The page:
BP: But even with power. There's a president of the United States, and we're citizens. But it doesn't mean that we're always angry about his power. And he doesn't need to dominate every citizen always, all the time. You have differences of authority all the time in life. It's just that this particular journey, between these two people. . . .

JS: I was just thinking: I don't think Carol would agree with that!

BP: I know that I wouldn't want to have Carol as a constituent if I were a politician!

JS: Hey, easy, easy, easy! (Laughter)

BP: This is good. Them's fighting words in every other sentence in Mamet.

JS: That's one of the reasons why I wanted to do this play. It may seem like it's a stacked deck [against Carol], but this feels really fresh to me. I'm going to self-edit because I don't want to reveal any secrets, but the play is great when your allegiance changes. Who wants to watch when it's obvious that one person's wrong and one person's right and is just angry about it?

BP: One of the things you're always aware of: Given enough rope, you can hang yourself pretty bad. Sort of like this interview (laughs). You can say this character has baggage and you're meant to feel some way about them. But you can also say, "They were given enough rope to hang themselves." It's kind of how you play it. And how the audience responds.

JS: I remember stories of when "Oleanna" was first done and people would have the strongest vocal reactions, despite themselves. There's just something about theater vs. film, there's no filter between you and the audience.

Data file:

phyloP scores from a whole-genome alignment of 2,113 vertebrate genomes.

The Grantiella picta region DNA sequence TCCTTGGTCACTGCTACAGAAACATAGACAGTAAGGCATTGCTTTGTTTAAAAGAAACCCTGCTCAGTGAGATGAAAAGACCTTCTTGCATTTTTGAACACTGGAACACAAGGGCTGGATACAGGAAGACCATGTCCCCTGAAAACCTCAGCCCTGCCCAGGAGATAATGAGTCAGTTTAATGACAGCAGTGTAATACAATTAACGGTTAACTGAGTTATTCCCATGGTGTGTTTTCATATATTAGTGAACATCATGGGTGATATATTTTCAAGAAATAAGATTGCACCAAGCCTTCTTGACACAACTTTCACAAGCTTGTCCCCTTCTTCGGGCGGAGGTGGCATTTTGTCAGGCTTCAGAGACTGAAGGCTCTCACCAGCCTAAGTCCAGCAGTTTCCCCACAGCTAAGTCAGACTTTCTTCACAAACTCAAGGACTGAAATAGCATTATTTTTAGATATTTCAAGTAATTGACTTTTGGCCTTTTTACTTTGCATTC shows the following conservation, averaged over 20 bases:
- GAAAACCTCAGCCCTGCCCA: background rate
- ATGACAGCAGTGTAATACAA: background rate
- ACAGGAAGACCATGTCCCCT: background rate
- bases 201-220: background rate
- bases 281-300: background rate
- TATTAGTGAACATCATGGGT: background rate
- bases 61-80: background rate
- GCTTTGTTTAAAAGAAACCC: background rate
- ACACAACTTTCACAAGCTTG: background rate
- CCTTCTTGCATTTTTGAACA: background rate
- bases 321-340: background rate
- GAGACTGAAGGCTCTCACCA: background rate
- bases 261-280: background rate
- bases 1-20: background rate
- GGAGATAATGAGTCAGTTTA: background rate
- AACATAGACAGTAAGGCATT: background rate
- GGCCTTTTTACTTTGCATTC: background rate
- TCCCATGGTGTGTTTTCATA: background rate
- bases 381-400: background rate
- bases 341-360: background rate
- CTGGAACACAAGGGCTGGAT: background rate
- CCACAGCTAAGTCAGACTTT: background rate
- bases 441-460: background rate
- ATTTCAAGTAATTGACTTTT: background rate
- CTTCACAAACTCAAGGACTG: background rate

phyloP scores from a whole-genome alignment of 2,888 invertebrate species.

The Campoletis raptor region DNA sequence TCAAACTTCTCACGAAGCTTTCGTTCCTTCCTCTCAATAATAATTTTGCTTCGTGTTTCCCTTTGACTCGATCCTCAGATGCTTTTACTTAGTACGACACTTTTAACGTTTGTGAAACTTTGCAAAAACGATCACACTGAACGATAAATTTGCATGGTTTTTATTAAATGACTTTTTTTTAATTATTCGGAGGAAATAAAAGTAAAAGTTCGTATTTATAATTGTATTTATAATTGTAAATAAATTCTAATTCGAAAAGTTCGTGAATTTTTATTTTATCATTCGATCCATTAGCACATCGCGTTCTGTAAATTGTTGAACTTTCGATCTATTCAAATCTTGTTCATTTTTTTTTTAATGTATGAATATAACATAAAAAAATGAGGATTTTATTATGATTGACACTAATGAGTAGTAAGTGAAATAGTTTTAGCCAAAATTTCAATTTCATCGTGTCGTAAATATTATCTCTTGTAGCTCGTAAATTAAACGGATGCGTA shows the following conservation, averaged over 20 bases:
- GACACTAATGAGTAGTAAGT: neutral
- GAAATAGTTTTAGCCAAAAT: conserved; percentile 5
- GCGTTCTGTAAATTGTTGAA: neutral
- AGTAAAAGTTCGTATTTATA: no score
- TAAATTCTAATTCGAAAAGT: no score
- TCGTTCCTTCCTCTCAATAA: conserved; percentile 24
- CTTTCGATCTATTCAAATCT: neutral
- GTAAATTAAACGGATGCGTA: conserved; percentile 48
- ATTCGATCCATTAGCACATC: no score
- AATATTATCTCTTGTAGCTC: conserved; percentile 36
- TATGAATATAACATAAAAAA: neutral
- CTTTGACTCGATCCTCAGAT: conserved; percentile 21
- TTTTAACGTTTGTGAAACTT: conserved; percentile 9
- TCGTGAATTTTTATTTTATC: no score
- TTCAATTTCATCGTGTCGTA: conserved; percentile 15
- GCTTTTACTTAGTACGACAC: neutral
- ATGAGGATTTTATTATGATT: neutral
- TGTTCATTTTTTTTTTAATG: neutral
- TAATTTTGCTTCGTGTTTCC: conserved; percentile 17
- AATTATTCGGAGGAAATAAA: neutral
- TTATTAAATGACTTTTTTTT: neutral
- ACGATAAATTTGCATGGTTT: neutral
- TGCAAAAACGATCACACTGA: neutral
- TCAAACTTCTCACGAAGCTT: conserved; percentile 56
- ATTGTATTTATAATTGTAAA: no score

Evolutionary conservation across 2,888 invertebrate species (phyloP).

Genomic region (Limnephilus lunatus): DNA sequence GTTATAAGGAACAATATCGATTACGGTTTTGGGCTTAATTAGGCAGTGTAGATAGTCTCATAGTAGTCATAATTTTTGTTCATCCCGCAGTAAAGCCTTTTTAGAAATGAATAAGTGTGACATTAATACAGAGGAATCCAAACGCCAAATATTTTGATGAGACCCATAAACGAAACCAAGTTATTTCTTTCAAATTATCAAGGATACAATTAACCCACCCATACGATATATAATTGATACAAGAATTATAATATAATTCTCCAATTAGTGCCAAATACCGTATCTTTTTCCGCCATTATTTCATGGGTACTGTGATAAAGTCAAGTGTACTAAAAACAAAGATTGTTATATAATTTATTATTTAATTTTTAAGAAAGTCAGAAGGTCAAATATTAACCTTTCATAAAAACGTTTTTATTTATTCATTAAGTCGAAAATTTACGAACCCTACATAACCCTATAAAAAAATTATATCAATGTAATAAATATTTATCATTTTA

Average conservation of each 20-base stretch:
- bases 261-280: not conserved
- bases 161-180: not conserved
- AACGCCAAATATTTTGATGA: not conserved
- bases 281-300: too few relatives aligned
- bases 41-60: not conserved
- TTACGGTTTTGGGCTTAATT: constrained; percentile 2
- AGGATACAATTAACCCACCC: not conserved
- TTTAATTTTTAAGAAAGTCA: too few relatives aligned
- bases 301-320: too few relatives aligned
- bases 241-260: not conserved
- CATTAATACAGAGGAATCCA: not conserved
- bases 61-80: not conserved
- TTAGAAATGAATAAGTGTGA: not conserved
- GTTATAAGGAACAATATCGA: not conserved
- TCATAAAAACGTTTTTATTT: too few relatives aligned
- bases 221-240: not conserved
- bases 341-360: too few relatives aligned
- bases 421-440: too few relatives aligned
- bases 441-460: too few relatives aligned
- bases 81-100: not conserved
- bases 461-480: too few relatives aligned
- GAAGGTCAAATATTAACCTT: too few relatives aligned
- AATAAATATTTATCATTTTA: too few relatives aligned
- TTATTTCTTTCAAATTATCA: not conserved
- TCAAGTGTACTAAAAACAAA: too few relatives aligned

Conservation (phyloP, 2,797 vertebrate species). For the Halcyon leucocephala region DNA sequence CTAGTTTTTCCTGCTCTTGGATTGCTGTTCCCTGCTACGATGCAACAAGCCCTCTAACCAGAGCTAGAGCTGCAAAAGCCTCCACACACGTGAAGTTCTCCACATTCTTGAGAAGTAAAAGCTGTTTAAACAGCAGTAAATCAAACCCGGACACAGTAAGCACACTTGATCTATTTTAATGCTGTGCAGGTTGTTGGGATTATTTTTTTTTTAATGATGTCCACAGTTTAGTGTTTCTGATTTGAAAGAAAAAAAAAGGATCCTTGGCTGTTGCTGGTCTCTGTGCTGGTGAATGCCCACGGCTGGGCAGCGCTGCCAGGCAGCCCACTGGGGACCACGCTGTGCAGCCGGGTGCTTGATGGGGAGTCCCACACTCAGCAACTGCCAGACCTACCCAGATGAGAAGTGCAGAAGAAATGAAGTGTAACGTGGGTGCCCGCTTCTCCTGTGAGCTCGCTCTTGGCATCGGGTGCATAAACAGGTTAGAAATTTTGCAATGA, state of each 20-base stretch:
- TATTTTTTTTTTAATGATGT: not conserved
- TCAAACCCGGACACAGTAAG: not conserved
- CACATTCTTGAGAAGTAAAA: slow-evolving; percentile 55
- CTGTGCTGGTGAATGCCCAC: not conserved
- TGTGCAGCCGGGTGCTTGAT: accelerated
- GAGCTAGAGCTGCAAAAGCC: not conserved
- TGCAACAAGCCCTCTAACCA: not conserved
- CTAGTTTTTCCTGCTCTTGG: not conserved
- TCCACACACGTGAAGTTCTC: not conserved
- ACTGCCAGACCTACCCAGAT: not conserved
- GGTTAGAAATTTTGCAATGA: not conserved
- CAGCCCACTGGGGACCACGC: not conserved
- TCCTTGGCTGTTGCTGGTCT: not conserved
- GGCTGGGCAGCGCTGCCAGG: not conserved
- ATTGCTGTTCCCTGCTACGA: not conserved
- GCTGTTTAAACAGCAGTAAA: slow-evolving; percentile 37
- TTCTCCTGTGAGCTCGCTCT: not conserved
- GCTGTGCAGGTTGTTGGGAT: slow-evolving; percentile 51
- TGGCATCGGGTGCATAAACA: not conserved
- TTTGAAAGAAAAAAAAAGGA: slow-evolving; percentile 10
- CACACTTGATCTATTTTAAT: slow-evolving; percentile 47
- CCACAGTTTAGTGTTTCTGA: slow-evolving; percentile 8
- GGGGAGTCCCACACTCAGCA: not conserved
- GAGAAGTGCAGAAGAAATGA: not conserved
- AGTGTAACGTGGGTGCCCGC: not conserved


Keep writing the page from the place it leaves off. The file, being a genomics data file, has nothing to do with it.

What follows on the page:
BP: I remember, during previews of the "The Goat," there was something potent about audience reactions. Sometimes it was like a sporting event, there'd be audience members who'd want to take the play away from you. "Aw, for Christ's sakes. Give me a . . . break!" And other people saying, "Shhh. Shhh! Quiet!" People hissed, groaned. As an actor, you can't shut it out, you can't be hermetically sealed off. You can use it.

JS: Well, you can't ignore it.

BP: You can't let it intimidate you.

JS: Or distract you. In London, we felt the audience reacting. It threw me at first. I was expecting it at certain points. But sometimes, it was totally unexpected where they vocalized disapproval over things Carol would say. A gasp or an "Ohmigod!" and you would hear, in your head, a jury saying, "You're wrong." And then it was liberating, because I couldn't care. I couldn't be up there for audience approval. What would frustrate me was that I might not be arguing Carol's case enough. But it was also exciting because it meant the audience was engaged, they cared about what was going on. They weren't bored.

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